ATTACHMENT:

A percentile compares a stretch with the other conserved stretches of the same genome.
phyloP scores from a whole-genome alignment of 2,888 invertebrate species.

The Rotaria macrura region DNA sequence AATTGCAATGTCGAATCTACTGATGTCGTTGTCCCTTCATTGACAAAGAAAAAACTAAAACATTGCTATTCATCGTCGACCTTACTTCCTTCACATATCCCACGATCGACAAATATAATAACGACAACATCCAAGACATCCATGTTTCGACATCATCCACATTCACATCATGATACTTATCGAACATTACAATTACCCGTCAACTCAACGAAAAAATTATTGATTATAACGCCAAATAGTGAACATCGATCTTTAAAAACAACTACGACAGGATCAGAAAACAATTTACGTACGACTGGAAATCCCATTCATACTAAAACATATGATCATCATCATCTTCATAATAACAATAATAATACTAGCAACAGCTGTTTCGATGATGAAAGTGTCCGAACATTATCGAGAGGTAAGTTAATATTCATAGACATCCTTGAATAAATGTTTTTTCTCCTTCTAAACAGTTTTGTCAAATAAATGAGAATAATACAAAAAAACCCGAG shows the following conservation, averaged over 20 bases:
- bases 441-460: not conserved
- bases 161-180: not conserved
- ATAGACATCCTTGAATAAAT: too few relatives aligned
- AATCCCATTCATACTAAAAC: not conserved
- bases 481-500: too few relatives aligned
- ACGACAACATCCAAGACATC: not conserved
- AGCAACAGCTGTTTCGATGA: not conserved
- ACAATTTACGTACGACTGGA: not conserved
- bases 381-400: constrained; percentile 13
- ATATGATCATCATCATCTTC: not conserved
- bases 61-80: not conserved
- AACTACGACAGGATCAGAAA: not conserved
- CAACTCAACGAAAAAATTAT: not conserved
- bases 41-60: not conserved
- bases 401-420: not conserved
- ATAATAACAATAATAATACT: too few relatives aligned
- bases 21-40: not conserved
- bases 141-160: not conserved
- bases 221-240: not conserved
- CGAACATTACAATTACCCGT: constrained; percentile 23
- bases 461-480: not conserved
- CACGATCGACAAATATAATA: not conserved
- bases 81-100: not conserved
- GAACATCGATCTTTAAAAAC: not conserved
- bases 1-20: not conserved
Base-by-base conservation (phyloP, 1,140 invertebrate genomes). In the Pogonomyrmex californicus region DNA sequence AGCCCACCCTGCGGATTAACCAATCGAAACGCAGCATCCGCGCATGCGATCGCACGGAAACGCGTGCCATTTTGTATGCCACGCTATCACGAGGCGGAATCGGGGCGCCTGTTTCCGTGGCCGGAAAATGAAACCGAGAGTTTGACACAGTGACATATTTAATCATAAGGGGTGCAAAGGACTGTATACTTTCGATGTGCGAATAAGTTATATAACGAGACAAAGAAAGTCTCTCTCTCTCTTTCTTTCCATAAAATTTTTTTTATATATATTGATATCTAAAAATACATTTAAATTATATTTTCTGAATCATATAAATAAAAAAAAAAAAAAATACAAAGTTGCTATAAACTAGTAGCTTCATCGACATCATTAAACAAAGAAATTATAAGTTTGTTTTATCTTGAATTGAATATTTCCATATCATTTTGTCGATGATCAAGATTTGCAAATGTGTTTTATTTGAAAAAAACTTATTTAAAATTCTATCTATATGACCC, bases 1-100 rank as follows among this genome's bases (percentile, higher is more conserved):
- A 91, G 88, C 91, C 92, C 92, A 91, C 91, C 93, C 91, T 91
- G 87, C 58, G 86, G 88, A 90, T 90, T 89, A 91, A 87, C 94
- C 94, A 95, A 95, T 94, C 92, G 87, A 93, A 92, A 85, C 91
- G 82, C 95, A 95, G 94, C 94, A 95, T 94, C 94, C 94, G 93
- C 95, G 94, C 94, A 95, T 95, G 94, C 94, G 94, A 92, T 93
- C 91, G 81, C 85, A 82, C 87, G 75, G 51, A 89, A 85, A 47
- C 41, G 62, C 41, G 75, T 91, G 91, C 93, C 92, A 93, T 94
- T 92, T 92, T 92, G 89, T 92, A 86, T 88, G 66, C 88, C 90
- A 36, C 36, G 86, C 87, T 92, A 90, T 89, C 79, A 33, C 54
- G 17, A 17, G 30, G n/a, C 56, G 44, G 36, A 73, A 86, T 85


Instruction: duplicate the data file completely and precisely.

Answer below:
A percentile compares a stretch with the other conserved stretches of the same genome.
phyloP scores from a whole-genome alignment of 2,888 invertebrate species.

The Rotaria macrura region DNA sequence AATTGCAATGTCGAATCTACTGATGTCGTTGTCCCTTCATTGACAAAGAAAAAACTAAAACATTGCTATTCATCGTCGACCTTACTTCCTTCACATATCCCACGATCGACAAATATAATAACGACAACATCCAAGACATCCATGTTTCGACATCATCCACATTCACATCATGATACTTATCGAACATTACAATTACCCGTCAACTCAACGAAAAAATTATTGATTATAACGCCAAATAGTGAACATCGATCTTTAAAAACAACTACGACAGGATCAGAAAACAATTTACGTACGACTGGAAATCCCATTCATACTAAAACATATGATCATCATCATCTTCATAATAACAATAATAATACTAGCAACAGCTGTTTCGATGATGAAAGTGTCCGAACATTATCGAGAGGTAAGTTAATATTCATAGACATCCTTGAATAAATGTTTTTTCTCCTTCTAAACAGTTTTGTCAAATAAATGAGAATAATACAAAAAAACCCGAG shows the following conservation, averaged over 20 bases:
- bases 441-460: not conserved
- bases 161-180: not conserved
- ATAGACATCCTTGAATAAAT: too few relatives aligned
- AATCCCATTCATACTAAAAC: not conserved
- bases 481-500: too few relatives aligned
- ACGACAACATCCAAGACATC: not conserved
- AGCAACAGCTGTTTCGATGA: not conserved
- ACAATTTACGTACGACTGGA: not conserved
- bases 381-400: constrained; percentile 13
- ATATGATCATCATCATCTTC: not conserved
- bases 61-80: not conserved
- AACTACGACAGGATCAGAAA: not conserved
- CAACTCAACGAAAAAATTAT: not conserved
- bases 41-60: not conserved
- bases 401-420: not conserved
- ATAATAACAATAATAATACT: too few relatives aligned
- bases 21-40: not conserved
- bases 141-160: not conserved
- bases 221-240: not conserved
- CGAACATTACAATTACCCGT: constrained; percentile 23
- bases 461-480: not conserved
- CACGATCGACAAATATAATA: not conserved
- bases 81-100: not conserved
- GAACATCGATCTTTAAAAAC: not conserved
- bases 1-20: not conserved
Base-by-base conservation (phyloP, 1,140 invertebrate genomes). In the Pogonomyrmex californicus region DNA sequence AGCCCACCCTGCGGATTAACCAATCGAAACGCAGCATCCGCGCATGCGATCGCACGGAAACGCGTGCCATTTTGTATGCCACGCTATCACGAGGCGGAATCGGGGCGCCTGTTTCCGTGGCCGGAAAATGAAACCGAGAGTTTGACACAGTGACATATTTAATCATAAGGGGTGCAAAGGACTGTATACTTTCGATGTGCGAATAAGTTATATAACGAGACAAAGAAAGTCTCTCTCTCTCTTTCTTTCCATAAAATTTTTTTTATATATATTGATATCTAAAAATACATTTAAATTATATTTTCTGAATCATATAAATAAAAAAAAAAAAAAATACAAAGTTGCTATAAACTAGTAGCTTCATCGACATCATTAAACAAAGAAATTATAAGTTTGTTTTATCTTGAATTGAATATTTCCATATCATTTTGTCGATGATCAAGATTTGCAAATGTGTTTTATTTGAAAAAAACTTATTTAAAATTCTATCTATATGACCC, bases 1-100 rank as follows among this genome's bases (percentile, higher is more conserved):
- A 91, G 88, C 91, C 92, C 92, A 91, C 91, C 93, C 91, T 91
- G 87, C 58, G 86, G 88, A 90, T 90, T 89, A 91, A 87, C 94
- C 94, A 95, A 95, T 94, C 92, G 87, A 93, A 92, A 85, C 91
- G 82, C 95, A 95, G 94, C 94, A 95, T 94, C 94, C 94, G 93
- C 95, G 94, C 94, A 95, T 95, G 94, C 94, G 94, A 92, T 93
- C 91, G 81, C 85, A 82, C 87, G 75, G 51, A 89, A 85, A 47
- C 41, G 62, C 41, G 75, T 91, G 91, C 93, C 92, A 93, T 94
- T 92, T 92, T 92, G 89, T 92, A 86, T 88, G 66, C 88, C 90
- A 36, C 36, G 86, C 87, T 92, A 90, T 89, C 79, A 33, C 54
- G 17, A 17, G 30, G n/a, C 56, G 44, G 36, A 73, A 86, T 85